But the Executive Secretary of the NUC has an answer. He noted that to some, the quantum jump from 46 universities in 1999 to 65 in 2005 could be "dizzying." His words; "when this number rises, per chance, to between 80 and 100 in 2007, the chances of such people having a heart attack are rather high. I will sing no dirge on the funeral of such people, since their analysis of the Nigerian situation is warped. Only if we realise that relative to our population and the need to increase what UNESCO labels as the higher education participation rate of Nigeria, we require as many universities as between 80 and 100 before the end of the first decade of this millennium. Only if we realise that six to 10 years from now, the present one million candidates that desire places in our universities will hike in figure to about four million as a consequence of the Universal Basic Education (UBE) bulge. Only if we realise that the maximum enrolment for fresh students for all the 66 universities in 2010 will only be about 390,000 in the face of over four million applicants. Only if we realise that one of the causative factors of examination malpractice, cultism and depressed quality of teaching in our universities is overcrowded classrooms, laboratories and hostels."

To the Minister of Education, the experiences derived from private sector participation at the pre-primary, primary, secondary and university levels have shown that the sector, if encouraged, has "great contribution" to make in the development of education in the country.


But he expressed what was probably on concerned citizens' mind when he said, 'since the number of universities has risen significantly, the worry of many will be on quality. But Okebukola was ready. He said, "the question that now hits everybody in the face is; is it quantity at the expense of quality? The Law setting up the NUC gives us the teeth to ensure the quantity-quality balance. We have girded our loins to apply to the fullest the provisions of the law, especially ACT 9 of 1993. We are strengthening our the set-up of our early warning observatory to detect compromises in quality and to apply corrective and remedial measures to redress any imbalance."

The minister however went further. He gave the NUC a challenge. His words: "I am directing the NUC to submit to me within two weeks, its agenda for improved quality assurance of the university system."

Within 24 hours, Okebukola responded, because he had developed the plan in 2004 and had sent it to the various committees of the NUC. There is now, within the NUC, the Department of Quality Assurance, to be headed by Prof. Placid Njoku It will also have about 35 other professors.


The Department will conduct rigorous monitoring and evaluation activities of all universities in Nigeria. It will demand compliance with NUC's Benchmarks and Minimum Academic Standards and would recommend, for immediate sanction as dictated by Act 9 of 1993, any university whose operation falls below the standards. The thrust of the work of the Department, according to Okebukola, is to guarantee Nigerians that in spite of the quantitative increase in universities, quality of the Nigerian university graduate will not be compromised.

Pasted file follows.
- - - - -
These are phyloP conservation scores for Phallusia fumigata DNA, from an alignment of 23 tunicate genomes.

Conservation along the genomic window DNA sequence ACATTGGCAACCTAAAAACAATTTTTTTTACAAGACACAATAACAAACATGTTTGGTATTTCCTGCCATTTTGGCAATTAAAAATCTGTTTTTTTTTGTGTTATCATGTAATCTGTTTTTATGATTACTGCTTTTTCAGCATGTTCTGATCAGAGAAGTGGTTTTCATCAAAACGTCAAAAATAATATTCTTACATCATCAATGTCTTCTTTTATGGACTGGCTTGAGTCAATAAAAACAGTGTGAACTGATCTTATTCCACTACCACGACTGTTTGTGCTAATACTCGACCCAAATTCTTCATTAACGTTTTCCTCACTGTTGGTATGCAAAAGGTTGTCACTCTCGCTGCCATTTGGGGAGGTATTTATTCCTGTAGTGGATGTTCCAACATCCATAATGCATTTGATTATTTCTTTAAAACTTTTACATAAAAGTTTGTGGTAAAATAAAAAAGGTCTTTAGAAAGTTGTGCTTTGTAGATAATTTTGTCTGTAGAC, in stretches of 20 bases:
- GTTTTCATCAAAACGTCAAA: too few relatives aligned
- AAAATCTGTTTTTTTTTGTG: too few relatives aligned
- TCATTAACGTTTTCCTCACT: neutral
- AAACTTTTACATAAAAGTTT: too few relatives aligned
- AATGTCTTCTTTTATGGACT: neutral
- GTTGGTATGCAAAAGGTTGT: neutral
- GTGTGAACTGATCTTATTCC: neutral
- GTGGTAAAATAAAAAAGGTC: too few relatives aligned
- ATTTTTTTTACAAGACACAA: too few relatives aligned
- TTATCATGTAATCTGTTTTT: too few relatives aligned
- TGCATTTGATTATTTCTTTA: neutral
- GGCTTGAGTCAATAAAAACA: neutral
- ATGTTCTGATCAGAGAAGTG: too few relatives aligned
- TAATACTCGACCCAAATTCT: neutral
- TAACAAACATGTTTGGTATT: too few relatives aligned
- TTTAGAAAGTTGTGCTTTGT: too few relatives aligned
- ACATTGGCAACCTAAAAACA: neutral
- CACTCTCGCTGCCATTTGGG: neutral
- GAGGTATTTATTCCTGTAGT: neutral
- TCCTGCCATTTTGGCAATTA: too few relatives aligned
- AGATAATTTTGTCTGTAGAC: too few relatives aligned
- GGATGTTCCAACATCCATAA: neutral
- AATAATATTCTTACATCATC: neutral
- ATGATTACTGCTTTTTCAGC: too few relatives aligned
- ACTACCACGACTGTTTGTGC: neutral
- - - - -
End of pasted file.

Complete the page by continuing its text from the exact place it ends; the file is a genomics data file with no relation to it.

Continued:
Giving an insight on what guided the federal government in granting the licenses, Osuji said, "let me share with you, some of the concerns of government during deliberations leading to the approval of the licenses. First is the issue of programmes to be offered. The interest of the nation in Science and Technology development demands that our universities, especially the new institutions, should respond though greater focus on science, technology and engineering courses. Second was the issue of duplicating courses that are already being offered by many other universities." Osuji told the new universities that their comparative advantage should emerge in their presentation of newer and more globally competitive courses.


He however implored the new institutions to be mindful of the Nigerian situation before reeling out their fees. "Government expects that your regime of fees should be tolerable for the average Nigerian student. Our desire is to have partners in university education, such as private sector operators that will go into the business more as a social service than as an economic cow to be milked."

Debunking the notion that the federal government was planning to abdicate its responsibility in funding public universities by granting licences to new private ones, Okebukola affirmed that since 1999 when the Obasanjo administration came on board, "NUC has (had an) allocation of about six billion": for disbursement to federal universities. He continued: "since 1999, the figure has multiplied six folds. Our records show that we now disburse about 36 billion every year. A surge was recorded in 2004 with a release of over N50 billion, half of the total allocation to the education sector at the federal level."